By Shingirai Vambe
South Africa’s International Relations and Cooperations Minister Grace Naledi Mandisa Pandor recently met with Zimbabwe’s Foreign Affairs Minister Fredrick Shava where she expressed her worry over the continued shrinking of civic space and crack down of activists and journalists.
Since March 2020 when the country recorded its first case of COVID19 and instituted a national lockdown, several journalists and activists have been harassed, beaten or even arrested across the country by security personnel deployed to enforce COVID19 measures.
This is however a different song from the hymn book of the Permanent Secretary in the Ministry of information, Media and Broadcasting Services, Nick Mangwana.
Mangwana appeared before the portfolio committee on Media and Broadcasting Services chaired by Matebeleland South Legislator, Sipho Mokone and said cases of attack, harassment and torture of journalists during Covid-19 lockdown are just allegations.
“No case that was brought to my attention that I ignored, in most cases I was contacted, journalists would probably be asked to sit down for 30-50min before being released at the check point.
This was due to late issuance of press cards by the Zimbabwe Media Commission. On the issue of harassment and torture no case was reported or brought to my attention” said Mangwana.
No case was reported, he said.
The Perm Sec further highlighted that there was no need to give journalists COVID19 Cushioning allowances because they were going to work during lockdown .
“Journalists were allowed to work, yes they should be paid. They can demonstrate against their income to the employer and will fully support that because they were working” added Mangwana.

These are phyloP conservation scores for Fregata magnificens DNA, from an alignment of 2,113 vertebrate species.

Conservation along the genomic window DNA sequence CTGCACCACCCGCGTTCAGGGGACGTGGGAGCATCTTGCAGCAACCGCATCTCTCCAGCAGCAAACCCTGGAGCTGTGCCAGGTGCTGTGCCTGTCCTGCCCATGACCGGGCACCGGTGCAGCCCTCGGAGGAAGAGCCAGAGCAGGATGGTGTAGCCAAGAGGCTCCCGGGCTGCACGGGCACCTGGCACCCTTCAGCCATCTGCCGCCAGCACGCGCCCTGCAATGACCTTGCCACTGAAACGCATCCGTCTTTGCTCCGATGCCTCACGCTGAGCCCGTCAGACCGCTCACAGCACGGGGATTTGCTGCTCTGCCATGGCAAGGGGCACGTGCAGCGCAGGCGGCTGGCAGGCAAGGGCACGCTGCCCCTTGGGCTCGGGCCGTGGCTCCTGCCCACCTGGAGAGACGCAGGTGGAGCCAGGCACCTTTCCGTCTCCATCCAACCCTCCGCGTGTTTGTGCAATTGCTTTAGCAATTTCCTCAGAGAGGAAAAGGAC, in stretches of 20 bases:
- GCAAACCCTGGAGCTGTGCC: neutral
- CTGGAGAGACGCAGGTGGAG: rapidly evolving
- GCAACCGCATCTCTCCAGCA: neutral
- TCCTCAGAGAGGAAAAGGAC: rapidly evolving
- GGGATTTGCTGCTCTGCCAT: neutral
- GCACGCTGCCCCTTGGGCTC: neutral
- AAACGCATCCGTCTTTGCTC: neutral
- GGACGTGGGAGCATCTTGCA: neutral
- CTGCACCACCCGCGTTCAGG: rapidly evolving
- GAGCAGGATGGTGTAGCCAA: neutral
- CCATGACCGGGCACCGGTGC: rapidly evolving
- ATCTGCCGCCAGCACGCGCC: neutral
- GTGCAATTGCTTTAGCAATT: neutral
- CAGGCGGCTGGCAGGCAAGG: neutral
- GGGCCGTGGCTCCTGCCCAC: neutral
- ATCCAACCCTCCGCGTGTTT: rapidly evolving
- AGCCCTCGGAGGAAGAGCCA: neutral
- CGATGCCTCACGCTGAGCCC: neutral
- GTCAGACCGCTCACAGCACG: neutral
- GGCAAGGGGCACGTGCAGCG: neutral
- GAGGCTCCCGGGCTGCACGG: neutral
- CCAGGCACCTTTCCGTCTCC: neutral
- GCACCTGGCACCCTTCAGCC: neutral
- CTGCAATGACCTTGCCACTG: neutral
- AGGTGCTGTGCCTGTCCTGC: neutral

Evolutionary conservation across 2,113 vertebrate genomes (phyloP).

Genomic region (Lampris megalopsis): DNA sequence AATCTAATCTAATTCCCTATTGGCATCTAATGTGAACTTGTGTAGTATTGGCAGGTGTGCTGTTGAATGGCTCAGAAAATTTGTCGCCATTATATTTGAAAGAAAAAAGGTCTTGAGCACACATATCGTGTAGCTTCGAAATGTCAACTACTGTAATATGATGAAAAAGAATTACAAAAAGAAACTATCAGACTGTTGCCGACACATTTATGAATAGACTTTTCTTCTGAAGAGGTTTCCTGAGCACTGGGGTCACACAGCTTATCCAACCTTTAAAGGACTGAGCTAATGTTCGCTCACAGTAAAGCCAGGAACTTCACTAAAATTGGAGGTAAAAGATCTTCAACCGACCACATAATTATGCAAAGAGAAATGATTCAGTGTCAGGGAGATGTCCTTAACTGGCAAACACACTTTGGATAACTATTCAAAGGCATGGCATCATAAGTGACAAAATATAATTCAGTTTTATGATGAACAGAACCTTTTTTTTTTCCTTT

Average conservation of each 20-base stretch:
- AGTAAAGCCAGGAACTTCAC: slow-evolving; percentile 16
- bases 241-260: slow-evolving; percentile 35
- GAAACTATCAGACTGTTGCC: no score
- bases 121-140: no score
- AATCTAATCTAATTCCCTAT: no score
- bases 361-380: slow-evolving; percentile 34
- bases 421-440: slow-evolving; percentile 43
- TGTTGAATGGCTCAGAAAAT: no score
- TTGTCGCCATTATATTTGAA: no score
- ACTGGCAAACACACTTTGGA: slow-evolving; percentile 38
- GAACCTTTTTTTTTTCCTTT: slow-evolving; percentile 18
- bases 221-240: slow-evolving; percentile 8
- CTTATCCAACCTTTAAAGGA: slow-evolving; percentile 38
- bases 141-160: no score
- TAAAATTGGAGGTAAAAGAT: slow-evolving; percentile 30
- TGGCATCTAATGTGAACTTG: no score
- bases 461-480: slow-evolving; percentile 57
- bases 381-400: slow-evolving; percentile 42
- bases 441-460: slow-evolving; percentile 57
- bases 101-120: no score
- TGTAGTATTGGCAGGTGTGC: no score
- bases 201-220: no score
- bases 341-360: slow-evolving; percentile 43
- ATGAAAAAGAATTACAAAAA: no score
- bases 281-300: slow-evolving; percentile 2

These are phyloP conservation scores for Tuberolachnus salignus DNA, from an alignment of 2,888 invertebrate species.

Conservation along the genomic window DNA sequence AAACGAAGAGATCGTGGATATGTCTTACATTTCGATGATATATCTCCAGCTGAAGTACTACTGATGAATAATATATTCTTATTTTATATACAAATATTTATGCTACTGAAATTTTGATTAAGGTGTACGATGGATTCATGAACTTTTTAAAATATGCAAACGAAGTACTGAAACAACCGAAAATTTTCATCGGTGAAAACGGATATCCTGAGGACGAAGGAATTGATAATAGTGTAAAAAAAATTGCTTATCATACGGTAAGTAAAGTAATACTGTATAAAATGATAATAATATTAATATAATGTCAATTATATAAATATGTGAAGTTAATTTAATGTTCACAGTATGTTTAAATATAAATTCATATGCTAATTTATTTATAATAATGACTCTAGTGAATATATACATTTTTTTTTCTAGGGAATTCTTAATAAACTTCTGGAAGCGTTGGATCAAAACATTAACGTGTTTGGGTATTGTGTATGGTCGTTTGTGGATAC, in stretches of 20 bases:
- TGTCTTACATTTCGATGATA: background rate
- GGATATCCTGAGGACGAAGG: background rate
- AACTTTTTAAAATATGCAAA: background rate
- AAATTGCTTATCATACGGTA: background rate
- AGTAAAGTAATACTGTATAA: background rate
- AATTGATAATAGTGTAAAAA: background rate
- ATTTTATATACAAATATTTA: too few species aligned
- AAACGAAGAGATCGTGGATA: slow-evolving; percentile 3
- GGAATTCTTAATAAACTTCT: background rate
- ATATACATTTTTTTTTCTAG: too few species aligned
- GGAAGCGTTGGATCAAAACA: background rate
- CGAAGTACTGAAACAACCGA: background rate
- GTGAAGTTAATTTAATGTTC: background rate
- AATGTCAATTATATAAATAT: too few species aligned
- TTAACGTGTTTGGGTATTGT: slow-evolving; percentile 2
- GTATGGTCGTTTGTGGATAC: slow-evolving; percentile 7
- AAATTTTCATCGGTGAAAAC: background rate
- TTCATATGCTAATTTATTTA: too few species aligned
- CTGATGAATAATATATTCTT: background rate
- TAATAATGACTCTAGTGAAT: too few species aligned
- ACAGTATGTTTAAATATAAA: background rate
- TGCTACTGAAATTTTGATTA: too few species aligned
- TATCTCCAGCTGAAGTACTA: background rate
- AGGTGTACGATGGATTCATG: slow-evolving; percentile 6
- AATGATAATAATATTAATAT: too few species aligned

The impact and effects of Covid 19, coupled with the economic situation in Zimbabwe have seen most media houses struggling due to loss of income and opportunities.
This has seen the majority of journalists opting to become freelancers due to low salaries, that are also coming in drips and late.
Statistics reveal, most journalists in Zimbabwe are getting less than equivalent of USD $100 per month, not enough to cater for their children’s school fees, rentals, transport to work to mention just a few.
Media Alliance of Zimbabwe (MAZ), Programs Manager, Nigel Nyamutumbu told Post On Sunday that it is hypocritical to try and down play the plight of Journalists with regards to violations and safety in their operating environment.
“It is about reflecting on the cases which were recorded earlier and alone in 2020, about 53 cases were reported, and well documented and submitted by the Media Institute for Southern Africa (MISA)
There is need for the government to support the media sector through the enactment of the media sustainability fund, the taxes paid through the media ought to support the media broadly and Laws that support media business” said Nyamutumbu.
Adding to that he said that environment can only be achieved when there are democratic laws, safe operating environment and policies that support plural and diverse media enterprises.
In his report submitted to Parliament Mangwana said the media has funding challenges and the economic environment has forced media houses to scale down and said the industry is taking too long to adapt and evolve in line with new technologies which affects the quantity, quality and uptake of media products.
The 2020 national budget allocated supportive funds to state media only.
Meanwhile, some of the 6 new shortlisted companies that had applied for broadcasting licenses risk losing their offers as they fail to pay the required amount of money to get an operators licence.